Social Security Disability: Looking ahead to 2017

Every year the Social Security Administration makes changes to Social Security Disability benefits (SSDI) and to the rules that govern how you can get those benefits. For instance, the threshold in 2017 was raised for Substantial Gainful Activity to $1,170.00 per month. In order to collect Social Security Disability benefits (SSDI), you cannot be employed and earning more than the $1,170.00 threshold. The benefit to you as an injured and disabled worker is that you can work and still be eligible for benefits.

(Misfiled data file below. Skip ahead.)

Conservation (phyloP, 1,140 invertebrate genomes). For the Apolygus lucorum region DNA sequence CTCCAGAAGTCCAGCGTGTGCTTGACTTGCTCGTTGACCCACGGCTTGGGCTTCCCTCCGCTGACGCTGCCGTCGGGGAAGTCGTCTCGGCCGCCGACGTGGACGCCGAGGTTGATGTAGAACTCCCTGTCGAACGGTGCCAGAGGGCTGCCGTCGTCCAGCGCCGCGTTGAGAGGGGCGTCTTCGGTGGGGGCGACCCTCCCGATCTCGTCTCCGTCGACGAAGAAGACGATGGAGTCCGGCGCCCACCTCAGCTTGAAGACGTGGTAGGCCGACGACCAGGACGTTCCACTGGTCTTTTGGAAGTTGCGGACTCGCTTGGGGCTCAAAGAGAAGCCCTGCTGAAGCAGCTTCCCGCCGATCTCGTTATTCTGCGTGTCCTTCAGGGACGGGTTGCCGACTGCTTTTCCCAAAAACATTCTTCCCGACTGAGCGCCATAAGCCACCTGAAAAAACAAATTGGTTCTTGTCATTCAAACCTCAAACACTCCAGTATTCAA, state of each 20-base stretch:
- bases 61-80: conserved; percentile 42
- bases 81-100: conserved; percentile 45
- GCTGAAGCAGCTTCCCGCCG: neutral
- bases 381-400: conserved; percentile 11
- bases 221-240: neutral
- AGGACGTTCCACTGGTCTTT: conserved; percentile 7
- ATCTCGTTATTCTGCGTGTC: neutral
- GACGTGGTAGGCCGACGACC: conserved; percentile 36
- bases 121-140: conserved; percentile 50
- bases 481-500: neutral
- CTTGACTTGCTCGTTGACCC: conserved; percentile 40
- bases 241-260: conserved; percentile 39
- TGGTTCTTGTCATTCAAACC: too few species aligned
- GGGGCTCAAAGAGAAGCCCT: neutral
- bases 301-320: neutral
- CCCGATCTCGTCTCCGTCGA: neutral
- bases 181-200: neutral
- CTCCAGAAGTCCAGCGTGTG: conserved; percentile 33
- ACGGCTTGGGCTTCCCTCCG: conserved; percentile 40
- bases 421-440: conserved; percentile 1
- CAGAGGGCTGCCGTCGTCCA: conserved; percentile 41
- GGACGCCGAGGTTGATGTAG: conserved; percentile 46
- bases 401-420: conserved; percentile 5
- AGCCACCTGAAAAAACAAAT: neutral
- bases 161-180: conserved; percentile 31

In addition, the Social Security Disability (SSDI) maximum benefit has been raised to $2,687.00. The reason for the change is that the official cost-of-living has increased, so maximum SSDI benefits must increase.

If you are totally disabled and cannot work, whether because of an accident or because of a disease, and if you can show that you are eligible, SSDI is there for you. However, Social Security also wants to help you work, if you want to try to work. Once you are awarded benefits, you are entitled to try a TRIAL WORK PERIOD. In 2017, if you earn $840.00 or more in a month, that month counts toward your nine-month TRIAL WORK PERIOD.

Perhaps you have had back or neck fusion surgery, or a knee replacement or shoulder replacement, or you may have herniated discs and nerve damage–whatever your injuries and whatever the cause, Social Security Disability benefits (SSDI) is a crucial way to replace some of your lost earnings.